Epoch J2000 Equinox J2000
|Right ascension||17h 42m 29.27520s|
|Declination||–39° 01′ 47.9391″|
|Apparent magnitude (V)||2.39|
|Spectral type||B1.5 III|
|U−B color index||-0.914|
|B−V color index||-0.228|
|Variable type||β Cephei|
|Radial velocity (Rv)||–14.0 km/s|
|Proper motion (μ)|| RA: -6.05 mas/yr |
Dec.: -25.54 mas/yr
|Parallax (π)||6.75 ± 0.17 mas|
|Distance||480 ± 10 ly |
(148 ± 4 pc)
|Absolute magnitude (MV)||−3.46|
|Period (P)||195.65 days|
|Eccentricity (e)||0.488 ± 0.005|
|Periastron epoch (T)||92.7 ± 0.5|
|48.0 ± 0.3 km/s|
|κ Sco A|
|Surface gravity (log g)||4.01 cgs|
|Rotational velocity (v sin i)||105 km/s|
|Age||25.1 ± 1.3 Myr|
|κ Sco B|
|Surface gravity (log g)||4.00 cgs|
Kappa Scorpii, Latinized from κ Scorpii, is a binary star system in the southern constellation of Scorpius. With an apparent visual magnitude of 2.4, this star system is readily visible to the naked eye. Parallax measurements place it at an estimated distance of roughly 480 light-years (150 parsecs) from the Earth.
This is a spectroscopic binary, which is a type of binary star system in which the two stars are so close together that they have not been individually resolved with a telescope. The pair orbit each other with a period of about 196 days and an eccentricity of nearly 0.5. The combined spectrum of this pair matches a star with a stellar classification of B1.5 III. The 'III' luminosity class indicates the presence of a giant star that has exhausted the supply of hydrogen at its core and is in a late evolutionary stage.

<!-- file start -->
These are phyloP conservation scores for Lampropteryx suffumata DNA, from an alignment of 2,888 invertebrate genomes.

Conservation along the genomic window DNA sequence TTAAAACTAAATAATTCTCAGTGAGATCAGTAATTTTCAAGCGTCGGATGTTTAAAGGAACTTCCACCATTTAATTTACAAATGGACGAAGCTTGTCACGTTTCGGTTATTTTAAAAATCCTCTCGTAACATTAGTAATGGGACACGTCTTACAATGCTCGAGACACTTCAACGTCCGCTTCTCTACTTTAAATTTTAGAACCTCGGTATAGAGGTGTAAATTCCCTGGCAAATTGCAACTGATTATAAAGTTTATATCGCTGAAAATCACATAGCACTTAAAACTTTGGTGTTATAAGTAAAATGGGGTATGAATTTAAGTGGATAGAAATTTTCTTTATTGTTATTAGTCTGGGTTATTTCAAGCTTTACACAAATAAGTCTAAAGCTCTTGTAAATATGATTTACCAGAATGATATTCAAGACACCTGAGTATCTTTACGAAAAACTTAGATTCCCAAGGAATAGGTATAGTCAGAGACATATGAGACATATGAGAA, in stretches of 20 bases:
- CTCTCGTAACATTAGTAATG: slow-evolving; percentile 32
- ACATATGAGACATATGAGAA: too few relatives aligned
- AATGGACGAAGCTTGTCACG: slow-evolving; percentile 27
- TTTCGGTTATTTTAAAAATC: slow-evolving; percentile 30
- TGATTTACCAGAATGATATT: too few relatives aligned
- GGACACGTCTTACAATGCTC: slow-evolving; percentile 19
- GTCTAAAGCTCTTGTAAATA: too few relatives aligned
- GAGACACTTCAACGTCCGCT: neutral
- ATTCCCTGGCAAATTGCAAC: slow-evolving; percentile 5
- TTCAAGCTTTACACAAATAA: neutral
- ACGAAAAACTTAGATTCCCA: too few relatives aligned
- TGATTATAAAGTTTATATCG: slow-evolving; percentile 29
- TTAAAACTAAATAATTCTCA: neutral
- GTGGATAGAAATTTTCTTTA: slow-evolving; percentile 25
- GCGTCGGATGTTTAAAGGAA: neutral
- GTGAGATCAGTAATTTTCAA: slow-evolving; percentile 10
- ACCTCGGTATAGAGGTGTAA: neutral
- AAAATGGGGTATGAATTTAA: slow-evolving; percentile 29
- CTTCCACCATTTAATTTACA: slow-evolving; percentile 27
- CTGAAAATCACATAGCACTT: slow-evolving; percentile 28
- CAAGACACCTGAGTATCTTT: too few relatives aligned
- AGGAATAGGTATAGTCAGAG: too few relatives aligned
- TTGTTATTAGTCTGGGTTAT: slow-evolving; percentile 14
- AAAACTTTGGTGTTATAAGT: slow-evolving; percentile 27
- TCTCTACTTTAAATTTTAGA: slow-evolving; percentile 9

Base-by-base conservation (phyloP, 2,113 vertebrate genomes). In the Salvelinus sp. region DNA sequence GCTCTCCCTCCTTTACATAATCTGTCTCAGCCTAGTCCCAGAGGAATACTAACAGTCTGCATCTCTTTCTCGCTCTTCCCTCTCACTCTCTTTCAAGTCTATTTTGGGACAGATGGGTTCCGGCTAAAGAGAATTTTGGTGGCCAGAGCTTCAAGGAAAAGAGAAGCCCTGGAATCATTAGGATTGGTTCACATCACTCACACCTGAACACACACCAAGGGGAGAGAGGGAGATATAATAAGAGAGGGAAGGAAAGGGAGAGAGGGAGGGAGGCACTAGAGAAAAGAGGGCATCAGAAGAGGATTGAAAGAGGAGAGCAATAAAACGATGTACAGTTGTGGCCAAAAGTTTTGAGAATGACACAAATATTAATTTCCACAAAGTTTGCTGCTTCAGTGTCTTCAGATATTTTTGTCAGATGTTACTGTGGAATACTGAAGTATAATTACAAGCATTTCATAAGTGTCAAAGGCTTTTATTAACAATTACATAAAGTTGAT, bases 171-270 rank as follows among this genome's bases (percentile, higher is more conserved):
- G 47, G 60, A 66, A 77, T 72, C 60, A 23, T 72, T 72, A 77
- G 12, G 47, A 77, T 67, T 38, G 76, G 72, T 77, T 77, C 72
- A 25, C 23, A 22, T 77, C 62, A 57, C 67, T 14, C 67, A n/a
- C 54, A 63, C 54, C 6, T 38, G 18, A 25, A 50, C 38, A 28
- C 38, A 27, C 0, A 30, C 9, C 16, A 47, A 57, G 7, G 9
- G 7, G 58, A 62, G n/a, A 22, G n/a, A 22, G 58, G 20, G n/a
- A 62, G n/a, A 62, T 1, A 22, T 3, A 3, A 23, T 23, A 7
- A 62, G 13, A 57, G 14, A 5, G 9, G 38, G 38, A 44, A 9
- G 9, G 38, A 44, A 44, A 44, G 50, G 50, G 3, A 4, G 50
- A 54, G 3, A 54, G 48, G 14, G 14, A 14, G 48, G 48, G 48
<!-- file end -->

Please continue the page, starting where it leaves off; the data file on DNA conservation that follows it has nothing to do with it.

The primary component of the pair, κ Sco A, is a variable star of Beta Cephei type. It is undergoing radial pulsations with a dominant frequency of 4.99922 cycles per day, or 4.8 hours per cycle. There are overlapping secondary pulsation frequencies of about 4.85 and 5.69 cycles per day. This star has about 17 times the mass of the Sun and is nearly 7 times the Sun's radius. The effective temperature of the outer envelope is 23,400 K, giving it a blue-white hue. It is rotating rapidly, with an estimated period of only 1.9 days and an axis of rotation that is inclined by about 40° to the line of sight from the Earth.
The secondary component, κ Sco B, is smaller than the primary, but still much larger than the Sun. It has about 12 times the mass of the Sun and nearly six times the Sun's radius. The effective temperature of 18,800 K is also higher than the Sun's, which is at 5,778 K.
κ Scorpii has been called Girtab //, which is the Sumerian word for 'scorpion'. The name has survived through the Babylonian star catalogues, and was originally applied to an asterism comprising this star, Lambda Scorpii, Upsilon Scorpii, and Iota Scorpii.
In Chinese, 尾宿 (Wěi Xiù), meaning Tail, refers to an asterism consisting κ Scorpii, μ1 Scorpii, ε Scorpii, ζ1 Scorpii and ζ2 Scorpii, η Scorpii, θ Scorpii, ι1 Scorpii and ι2 Scorpii, λ Scorpii and υ Scorpii. Consequently, the Chinese name for κ Scorpii itself is 尾宿七 (Wěi Xiù qī), "the Seventh Star of Tail".
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